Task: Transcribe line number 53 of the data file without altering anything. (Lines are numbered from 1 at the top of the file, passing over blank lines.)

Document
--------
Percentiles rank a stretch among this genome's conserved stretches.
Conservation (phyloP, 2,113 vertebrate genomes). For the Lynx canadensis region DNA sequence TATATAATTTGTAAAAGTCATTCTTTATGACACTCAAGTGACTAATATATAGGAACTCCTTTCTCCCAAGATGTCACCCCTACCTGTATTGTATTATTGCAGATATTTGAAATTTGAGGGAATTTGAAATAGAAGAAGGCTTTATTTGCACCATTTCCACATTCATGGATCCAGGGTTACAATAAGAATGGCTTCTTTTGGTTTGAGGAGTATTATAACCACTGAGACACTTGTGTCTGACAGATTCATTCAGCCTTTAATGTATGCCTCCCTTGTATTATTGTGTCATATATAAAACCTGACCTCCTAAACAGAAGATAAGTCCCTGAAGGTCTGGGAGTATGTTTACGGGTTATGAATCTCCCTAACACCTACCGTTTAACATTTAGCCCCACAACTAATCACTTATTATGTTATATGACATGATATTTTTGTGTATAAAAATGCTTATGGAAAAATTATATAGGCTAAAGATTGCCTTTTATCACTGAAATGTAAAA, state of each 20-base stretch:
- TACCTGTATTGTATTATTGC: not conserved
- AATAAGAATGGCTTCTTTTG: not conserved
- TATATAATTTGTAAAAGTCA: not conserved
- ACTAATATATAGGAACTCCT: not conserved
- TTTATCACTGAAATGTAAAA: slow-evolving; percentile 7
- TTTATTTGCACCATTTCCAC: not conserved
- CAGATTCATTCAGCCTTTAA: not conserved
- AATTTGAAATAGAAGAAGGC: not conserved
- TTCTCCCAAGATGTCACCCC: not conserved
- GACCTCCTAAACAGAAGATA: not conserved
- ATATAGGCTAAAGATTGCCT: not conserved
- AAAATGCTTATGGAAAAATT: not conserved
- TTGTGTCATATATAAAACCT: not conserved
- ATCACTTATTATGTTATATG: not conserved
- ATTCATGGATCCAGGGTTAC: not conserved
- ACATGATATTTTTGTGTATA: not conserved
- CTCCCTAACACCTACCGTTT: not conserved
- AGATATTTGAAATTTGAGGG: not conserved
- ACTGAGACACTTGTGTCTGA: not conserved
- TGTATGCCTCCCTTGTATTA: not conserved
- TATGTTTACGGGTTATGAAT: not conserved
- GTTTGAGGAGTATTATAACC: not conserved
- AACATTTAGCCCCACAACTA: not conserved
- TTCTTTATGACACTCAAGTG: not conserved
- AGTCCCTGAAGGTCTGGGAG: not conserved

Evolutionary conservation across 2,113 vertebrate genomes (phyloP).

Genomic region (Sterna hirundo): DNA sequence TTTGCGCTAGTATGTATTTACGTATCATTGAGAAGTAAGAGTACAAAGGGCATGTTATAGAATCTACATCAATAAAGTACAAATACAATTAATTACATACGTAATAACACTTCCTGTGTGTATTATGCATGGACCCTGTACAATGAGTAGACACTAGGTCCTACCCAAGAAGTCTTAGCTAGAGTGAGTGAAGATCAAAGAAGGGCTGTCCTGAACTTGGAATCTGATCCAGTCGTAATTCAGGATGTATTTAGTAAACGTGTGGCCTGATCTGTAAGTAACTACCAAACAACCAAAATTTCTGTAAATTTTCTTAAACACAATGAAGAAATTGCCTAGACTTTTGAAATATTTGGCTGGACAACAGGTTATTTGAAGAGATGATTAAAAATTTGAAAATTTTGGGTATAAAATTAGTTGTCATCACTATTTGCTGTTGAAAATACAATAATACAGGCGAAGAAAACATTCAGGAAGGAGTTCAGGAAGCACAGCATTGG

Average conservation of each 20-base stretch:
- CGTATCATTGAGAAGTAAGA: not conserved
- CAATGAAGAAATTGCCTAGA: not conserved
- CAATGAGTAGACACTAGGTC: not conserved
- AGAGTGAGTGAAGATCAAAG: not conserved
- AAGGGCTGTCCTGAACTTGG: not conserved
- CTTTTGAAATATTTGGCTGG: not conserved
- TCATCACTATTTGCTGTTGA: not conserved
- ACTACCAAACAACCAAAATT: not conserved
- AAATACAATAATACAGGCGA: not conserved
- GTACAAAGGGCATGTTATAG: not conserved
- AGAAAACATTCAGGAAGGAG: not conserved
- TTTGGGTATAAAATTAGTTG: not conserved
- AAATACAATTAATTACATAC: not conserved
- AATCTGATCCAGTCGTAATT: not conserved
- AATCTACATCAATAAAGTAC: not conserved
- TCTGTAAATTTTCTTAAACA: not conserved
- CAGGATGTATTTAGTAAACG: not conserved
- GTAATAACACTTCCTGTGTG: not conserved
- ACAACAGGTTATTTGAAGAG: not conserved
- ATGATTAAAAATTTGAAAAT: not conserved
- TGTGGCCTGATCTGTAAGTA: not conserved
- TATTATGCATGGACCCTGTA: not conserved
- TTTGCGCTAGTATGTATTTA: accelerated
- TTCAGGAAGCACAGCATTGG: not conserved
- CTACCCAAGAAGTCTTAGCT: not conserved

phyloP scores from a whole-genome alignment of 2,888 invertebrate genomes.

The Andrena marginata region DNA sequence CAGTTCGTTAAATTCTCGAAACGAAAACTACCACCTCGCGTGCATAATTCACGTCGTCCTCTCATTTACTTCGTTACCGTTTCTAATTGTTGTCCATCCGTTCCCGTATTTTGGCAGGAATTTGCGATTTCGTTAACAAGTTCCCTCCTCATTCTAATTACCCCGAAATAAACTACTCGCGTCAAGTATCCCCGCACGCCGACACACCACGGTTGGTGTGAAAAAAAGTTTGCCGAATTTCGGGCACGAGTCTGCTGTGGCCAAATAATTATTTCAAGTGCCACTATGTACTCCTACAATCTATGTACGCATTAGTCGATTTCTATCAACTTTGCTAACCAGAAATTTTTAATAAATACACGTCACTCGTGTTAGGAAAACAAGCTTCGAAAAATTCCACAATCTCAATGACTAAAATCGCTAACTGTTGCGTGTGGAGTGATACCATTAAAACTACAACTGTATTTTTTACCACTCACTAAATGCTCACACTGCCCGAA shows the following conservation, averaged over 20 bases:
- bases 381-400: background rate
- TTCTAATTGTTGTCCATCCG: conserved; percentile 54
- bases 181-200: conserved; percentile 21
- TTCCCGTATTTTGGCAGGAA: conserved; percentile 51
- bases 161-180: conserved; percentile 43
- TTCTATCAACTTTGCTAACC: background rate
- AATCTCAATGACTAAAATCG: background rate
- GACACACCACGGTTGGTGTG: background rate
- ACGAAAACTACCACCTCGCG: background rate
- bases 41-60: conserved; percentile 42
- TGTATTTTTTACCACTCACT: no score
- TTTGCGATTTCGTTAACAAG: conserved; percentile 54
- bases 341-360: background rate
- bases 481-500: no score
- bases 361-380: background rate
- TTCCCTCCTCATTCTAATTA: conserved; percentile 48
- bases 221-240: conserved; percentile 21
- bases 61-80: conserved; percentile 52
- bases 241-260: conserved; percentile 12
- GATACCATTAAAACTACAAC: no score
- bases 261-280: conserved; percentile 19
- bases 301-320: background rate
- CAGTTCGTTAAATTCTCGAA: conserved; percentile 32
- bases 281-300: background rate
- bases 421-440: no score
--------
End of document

- TTTGCGCTAGTATGTATTTA: accelerated